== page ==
Why did Unilever’s decentralized organizational structure make sense from the 1950’s through the 1970’s? Why did this structure start to create problems for the company in the 1980’s? Ans: Because then there was almost no competition in the markets Unilever was targeting, they mostly maintained the largest market share and there was probably not so much international influence from other multinationals.
The structure began to create problems for the company because influencing other multinationals (competitors like Nestle and Procter & Gamble) started to offer :- global brand products for cheaper price. reduceing cost structure by consolidation manufacturing operation at a few choice location. Executing simultaneous product launches in several national market OR Unilever decentralized structure work against the company effort to build Global or regional brand which led the company into : duplication in munufacturing, lack of scale economies. High cost structure Ques :2. What was unilever trying to do when it introduced a new structure based on business groups in the mid 1990s ?
Why do you think this structure failed to cure Unilever’s ills ? Unilever want to drive down operating costs and speed up the process of developing... [continues] 2. A Decade of Organizational Change at Uniliver. Uniliver is one of the world’s oldest multinational corporations with extensive product offerings in the food, detergent, and personal care business. It generates annual revenues in excess of $50billion and a wide range of branded products in virtually every country.
Detergents which account for about 25 percent of corporate revenues, include well-known name such as Omo, which is sold in more than 50 countries. Personal care products, which account for about 15 percent of sales, include Calvin Klein cosmetics, Pepsodent toothpaste brands, Faberge hair care products, and Vaseline skin lotions. Food products account for the remaining 60 percent of sale and include strong offering in margarine (where Uniliver’s market share in most countries exceeds 70 percent), tea, ice-cream, frozen foods, and akery products. Historically, Uniliver was organized on the decentralized basis. Subsidiary companies in each major national market were responsible for the production, marketing, sales, and distribution of product in that market. In Western Europe, for example, the company had 17 subsidiaries in the early 1990s, each focused on the different national market. Each was a profit center and each was held accountable for its own performance. This decentralization was viewed as source of strength.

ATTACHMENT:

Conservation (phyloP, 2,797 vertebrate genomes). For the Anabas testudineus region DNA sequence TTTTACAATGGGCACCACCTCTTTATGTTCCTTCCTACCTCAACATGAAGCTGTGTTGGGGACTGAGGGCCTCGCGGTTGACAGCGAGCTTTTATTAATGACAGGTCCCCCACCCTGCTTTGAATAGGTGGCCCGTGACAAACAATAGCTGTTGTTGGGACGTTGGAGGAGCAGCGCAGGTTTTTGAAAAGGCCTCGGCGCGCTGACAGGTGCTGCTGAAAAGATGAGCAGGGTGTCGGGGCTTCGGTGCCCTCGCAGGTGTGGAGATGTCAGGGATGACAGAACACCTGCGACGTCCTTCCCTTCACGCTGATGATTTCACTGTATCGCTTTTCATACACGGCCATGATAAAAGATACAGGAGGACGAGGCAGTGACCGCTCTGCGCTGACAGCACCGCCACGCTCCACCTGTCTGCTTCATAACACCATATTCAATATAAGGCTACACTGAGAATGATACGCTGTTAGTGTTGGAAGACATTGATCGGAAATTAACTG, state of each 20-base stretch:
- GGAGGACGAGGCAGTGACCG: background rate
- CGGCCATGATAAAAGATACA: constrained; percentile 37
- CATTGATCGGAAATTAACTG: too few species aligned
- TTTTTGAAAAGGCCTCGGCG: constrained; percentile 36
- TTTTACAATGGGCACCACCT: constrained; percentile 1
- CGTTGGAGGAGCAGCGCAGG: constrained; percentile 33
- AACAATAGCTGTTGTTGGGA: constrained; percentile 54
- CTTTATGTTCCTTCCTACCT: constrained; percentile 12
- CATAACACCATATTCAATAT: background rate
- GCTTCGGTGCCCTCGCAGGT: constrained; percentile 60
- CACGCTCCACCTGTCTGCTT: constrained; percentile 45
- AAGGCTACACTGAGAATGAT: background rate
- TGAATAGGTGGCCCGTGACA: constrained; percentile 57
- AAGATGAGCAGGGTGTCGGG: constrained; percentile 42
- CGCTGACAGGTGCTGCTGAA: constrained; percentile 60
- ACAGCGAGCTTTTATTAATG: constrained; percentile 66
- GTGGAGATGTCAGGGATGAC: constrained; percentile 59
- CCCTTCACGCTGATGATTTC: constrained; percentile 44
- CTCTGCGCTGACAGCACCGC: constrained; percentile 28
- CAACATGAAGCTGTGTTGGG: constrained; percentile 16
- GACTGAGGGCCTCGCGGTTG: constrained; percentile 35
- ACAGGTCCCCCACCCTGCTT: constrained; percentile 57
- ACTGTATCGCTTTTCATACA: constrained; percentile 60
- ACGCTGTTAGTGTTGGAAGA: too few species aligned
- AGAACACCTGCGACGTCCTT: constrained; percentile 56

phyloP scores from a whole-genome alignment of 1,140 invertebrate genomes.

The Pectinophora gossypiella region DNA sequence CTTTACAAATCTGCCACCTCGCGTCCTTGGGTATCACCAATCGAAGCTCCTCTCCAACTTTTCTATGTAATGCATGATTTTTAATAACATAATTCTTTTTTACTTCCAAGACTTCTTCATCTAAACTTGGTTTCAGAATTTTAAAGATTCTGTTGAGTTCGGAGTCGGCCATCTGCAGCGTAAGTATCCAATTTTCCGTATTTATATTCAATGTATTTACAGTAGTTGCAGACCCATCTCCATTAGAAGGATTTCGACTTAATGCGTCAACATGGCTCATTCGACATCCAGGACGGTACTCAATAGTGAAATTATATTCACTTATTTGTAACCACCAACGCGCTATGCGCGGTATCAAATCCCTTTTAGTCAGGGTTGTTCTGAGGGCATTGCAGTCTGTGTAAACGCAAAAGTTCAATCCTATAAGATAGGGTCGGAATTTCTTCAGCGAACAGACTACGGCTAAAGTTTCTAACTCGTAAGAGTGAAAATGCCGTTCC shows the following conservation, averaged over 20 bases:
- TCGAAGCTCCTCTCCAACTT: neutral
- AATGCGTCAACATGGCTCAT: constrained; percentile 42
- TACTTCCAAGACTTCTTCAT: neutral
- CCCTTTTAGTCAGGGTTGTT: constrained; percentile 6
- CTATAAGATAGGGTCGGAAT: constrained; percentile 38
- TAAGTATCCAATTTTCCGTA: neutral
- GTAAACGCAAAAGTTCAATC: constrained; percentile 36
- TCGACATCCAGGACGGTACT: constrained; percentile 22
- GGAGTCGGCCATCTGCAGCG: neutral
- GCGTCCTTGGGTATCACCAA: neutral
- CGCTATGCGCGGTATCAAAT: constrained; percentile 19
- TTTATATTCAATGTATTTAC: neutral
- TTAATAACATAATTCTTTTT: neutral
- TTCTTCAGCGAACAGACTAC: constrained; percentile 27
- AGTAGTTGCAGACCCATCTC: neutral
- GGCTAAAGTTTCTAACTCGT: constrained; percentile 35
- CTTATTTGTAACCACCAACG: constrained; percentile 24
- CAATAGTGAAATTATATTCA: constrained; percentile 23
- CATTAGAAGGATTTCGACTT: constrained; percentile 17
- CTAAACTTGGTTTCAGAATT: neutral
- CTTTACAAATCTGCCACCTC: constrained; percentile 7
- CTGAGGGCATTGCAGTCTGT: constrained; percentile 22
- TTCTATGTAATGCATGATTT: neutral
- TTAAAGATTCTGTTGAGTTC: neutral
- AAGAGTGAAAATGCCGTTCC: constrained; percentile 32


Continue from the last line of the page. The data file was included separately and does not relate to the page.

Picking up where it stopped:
The structure allowed local managers to match product offering and marketing strategy to local tastes and preferences and to alter sale and distribution strategic to fit the prevailing retail system. To drive the localization, Uniliver recruited local managers to run local organization, the U. S. subsidiary (Lever Brother) was run by Americans, the Indian subsidiary by Indian subsidiary by Indian and so on. By the mid-1990s, this decentralized structure was increasingly out of step with a rapidly changing competitive environment. Uniliver’s global competitors, which include the Swiss firm Nestle’ and Procter&Gamble from United States